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April 4, 2010 | Easter Sunday
A New World at First Light
Pastor, Fourth Presbyterian Church
Psalm 118:1–2, 14–24
“Woman, why are you weeping?
Whom are you looking for?”
John 20:15 (NRSV)
So we come in our bewilderment and wonderment,
deeply trusting, almost afraid to trust much,
passionately insisting, too timid to insist much,
fervently hoping, exhausted for hoping too much.
Look upon us in our deep need. . . .
You defeater of death, whose power could not hold you,
come in your Easter,
come in your sweeping victory,
come in your glorious new life. . . .
Hear our thankful, grateful, unashamed Hallelujah! Amen.
Awed to Heaven, Rooted in Earth
Startle us, O God, with your truth. Startle us,
as you started fearful, grieving, despondent men and women
early in the morning on the first day of the week long ago,
with news so good they couldn’t completely comprehend it,
could only sing it and shout it and live it the rest of their lives.
So come to us this day, with life and hope and courage
and love in Jesus Christ, our Lord. Amen
After just five days in the capital city of Jerusalem, Jesus of Nazareth was arrested, tried, and put to death. His followers scattered and now are huddled, in fear, behind a locked door somewhere in the city. One woman comes to the place where he is buried. He is not there; he is not dead.
Jesus Christ is risen. It is the very heart of Christian faith: the resurrection of Jesus Christ and the world-changing implications. And so, from the beginning, it has been our most important celebration.
In the eighth century, the Christian church made a major decision: to celebrate the Resurrection of the Lord by adopting an ancient German springtime festival, “Eostre.” Eostre celebrated the rebirth of spring, fertility, and reproduction. Its symbol was a rabbit, a mammal with impressive reproductive capabilities. Eostre became Easter, and its symbol, the rabbit with its legendary reproductive capacity, became, voila, the Easter Bunny.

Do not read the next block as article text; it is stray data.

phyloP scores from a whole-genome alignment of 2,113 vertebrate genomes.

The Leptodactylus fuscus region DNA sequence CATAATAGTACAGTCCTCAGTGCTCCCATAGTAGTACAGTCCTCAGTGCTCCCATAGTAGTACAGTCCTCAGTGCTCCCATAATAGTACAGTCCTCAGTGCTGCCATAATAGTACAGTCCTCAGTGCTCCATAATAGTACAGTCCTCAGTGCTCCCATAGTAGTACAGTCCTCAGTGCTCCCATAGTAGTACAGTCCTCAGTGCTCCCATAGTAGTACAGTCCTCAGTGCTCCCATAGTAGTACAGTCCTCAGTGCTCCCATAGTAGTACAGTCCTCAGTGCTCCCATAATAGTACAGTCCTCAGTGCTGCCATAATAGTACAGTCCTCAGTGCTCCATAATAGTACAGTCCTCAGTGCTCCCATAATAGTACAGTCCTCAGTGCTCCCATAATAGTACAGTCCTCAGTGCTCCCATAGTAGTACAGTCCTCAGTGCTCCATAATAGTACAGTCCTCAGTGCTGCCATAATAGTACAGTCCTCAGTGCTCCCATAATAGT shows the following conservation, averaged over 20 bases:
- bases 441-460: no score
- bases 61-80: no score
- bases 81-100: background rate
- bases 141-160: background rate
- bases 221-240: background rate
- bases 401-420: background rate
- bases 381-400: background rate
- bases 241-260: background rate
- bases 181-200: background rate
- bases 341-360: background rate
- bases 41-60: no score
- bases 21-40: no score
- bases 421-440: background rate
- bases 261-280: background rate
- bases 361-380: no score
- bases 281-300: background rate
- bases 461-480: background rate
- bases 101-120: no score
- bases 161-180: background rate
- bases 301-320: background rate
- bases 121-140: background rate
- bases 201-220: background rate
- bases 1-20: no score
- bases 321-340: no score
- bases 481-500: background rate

I don’t have issues with the Easter Bunny, but it has always, even at an early age, been a bit of an intellectual stretch for me. Santa Claus was at least plausible. There could be a jolly old man and his jolly wife who live at the North Pole and deliver wonderful gifts to children on Christmas. But a big rabbit? Not that I minded the results: the Easter basket full of candy, jelly beans, and, standing majestically in the center surrounded by plastic grass, a chocolate rabbit, sometimes solid chocolate that you could nibble at for a week or more. But I don’t think I ever completely bought into the whole deal.
So I read with interest an item in the Chicago Tribune on February 28 announcing that the Easter Bunny is making surprising gains on Santa Claus in popularity. Out in the suburbs, Yorkfield Center anticipated 30,000 children to line up to see the Easter Bunny. There is a company that provides a Bunny School for would-be Easter Bunnies. The first rule is “Don’t talk.”
From the eighth century, when the celebration of the resurrection got mixed up with what was essentially a fertility rite, the Easter Bunny hopped along harmlessly and modestly until he encountered the American market economy. He quickly became an economic driver and became a lot more appealing. Plain brown fur evolved into an added blue velvet vest and stylish wire-frame glasses, and now he is a cultural icon in thousands of malls across America, and millions of children visit him.